For the clinical application of non-invasive detection technology for infant skin barrier, it is necessary to carry out different methodological (at least 3) combinations according to actual needs, in order to be relatively objective and comprehensive evaluation (the relevant method and technology are summarized in Figure 1). For the evaluation of the skin barrier in children with atopic dermatitis, the skin water loss rate and skin water content are often used to evaluate the physiological state of the skin, and at the same time combined with some related skin imaging techniques, such as skin B ultrasound or skin confocal microscopy. Perform structural analysis and measurement at different levels.

3. infant skin barrier care guidelines

The fundamental purpose of understanding the infant’s skin barrier is to better care for the infant’s skin, especially if they are still not mature within 1 to 2 years of birth. In China, the “China Maternal and Child Health Association” has jointly developed the “Guidelines for Newborn Skin Care” jointly with renowned obstetrics and gynaecology and dermatologists, and has been updated to the second edition, which is of great significance for the scientific promotion of infant skin care. . The European “Healthy infant Skin Care Roundtable” organized a guide on infant skin cleansing and bathing in 2009; in 2016, they again updated guidelines for infant skin moisturization and diaper rash prevention. In combination with China’s national conditions, there are also related principles for infant skin barrier care.

3.1 Choosing the right shower gel can improve the infant’s skin hygiene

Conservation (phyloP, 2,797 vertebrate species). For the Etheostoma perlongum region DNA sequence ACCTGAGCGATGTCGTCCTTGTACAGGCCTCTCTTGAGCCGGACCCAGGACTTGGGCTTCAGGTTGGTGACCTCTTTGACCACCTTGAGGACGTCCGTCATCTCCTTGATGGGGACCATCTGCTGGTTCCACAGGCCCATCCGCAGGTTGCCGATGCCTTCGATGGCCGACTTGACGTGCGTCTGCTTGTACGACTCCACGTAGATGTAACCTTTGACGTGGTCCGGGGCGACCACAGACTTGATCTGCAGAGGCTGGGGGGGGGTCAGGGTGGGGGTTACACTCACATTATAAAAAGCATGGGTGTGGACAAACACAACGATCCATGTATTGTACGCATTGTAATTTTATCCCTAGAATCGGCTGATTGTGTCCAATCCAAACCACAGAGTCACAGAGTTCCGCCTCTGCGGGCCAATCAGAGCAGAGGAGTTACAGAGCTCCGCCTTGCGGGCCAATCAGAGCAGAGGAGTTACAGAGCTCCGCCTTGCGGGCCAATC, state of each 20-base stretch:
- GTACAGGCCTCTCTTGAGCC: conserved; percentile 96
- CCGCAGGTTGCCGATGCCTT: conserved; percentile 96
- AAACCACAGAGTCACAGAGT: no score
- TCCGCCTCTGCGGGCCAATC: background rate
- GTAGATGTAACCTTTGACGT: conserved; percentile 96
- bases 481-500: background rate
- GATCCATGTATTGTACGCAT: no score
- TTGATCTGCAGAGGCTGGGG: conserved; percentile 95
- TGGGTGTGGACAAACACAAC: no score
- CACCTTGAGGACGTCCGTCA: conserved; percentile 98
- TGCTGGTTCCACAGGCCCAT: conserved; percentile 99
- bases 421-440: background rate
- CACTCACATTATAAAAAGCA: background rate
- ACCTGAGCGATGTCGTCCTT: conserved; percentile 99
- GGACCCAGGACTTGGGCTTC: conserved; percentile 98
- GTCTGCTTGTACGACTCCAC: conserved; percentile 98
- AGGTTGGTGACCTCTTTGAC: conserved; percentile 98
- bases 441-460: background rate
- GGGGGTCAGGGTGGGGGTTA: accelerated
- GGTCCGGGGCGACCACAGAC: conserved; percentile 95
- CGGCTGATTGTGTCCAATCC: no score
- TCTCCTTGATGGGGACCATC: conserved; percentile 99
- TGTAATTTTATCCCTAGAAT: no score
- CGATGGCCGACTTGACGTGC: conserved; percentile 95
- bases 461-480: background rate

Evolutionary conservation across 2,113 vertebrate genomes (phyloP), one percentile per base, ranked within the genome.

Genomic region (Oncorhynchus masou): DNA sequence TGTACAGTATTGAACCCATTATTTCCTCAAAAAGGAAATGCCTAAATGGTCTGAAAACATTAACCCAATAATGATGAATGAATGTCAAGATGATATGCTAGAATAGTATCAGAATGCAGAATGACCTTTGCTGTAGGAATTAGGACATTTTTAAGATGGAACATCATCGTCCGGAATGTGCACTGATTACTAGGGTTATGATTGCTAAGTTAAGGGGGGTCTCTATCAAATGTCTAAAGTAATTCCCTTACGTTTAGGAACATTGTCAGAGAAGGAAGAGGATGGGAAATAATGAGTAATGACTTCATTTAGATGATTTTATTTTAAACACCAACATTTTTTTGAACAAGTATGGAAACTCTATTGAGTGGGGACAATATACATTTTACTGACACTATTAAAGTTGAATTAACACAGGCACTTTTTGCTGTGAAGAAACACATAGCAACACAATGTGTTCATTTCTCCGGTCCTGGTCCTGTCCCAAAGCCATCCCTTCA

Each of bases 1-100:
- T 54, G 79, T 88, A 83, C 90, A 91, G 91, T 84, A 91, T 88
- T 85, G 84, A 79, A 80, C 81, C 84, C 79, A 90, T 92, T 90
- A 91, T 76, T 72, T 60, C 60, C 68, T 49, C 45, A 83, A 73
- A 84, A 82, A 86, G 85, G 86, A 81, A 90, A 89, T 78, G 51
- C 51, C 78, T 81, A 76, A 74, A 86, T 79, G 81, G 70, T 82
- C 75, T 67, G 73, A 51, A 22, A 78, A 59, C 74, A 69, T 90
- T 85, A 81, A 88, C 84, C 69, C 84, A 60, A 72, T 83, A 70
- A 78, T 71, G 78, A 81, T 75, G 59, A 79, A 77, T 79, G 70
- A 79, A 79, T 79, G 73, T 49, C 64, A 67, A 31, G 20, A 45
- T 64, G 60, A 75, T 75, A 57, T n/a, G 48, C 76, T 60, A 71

Detergents cleanse the skin’s sweat, oils, metabolites, etc., but they can also cause dryness, tightness, or scaling. Compared with soap, liquid cleansers – shower gels are relatively milder and more suitable for long-term use on infant skin.
For the skin barrier characteristics of infants, it is recommended to choose a mild liquid bath with a neutral or weak acid pH of 5.5-7.0, which has less effect on the skin surface p H value; at the same time, try to avoid the use of antibacterial soap, related to antibacterial soap Ingredients may have an effect on the colonization of the infant’s skin surface, and may further damage the otherwise unsound infant skin barrier; in addition, try to avoid infant bath products containing potentially high-sensitizing flavors or preservatives. Preservatives or flavors and fragrances are important ingredients in bath products or cosmetics, but because infant skin barriers are relatively weak, it is not recommended to add such highly sensitizing ingredients to infant shower gels.

3.2 Choose a suitable lotion to enhance the infant’s skin barrier function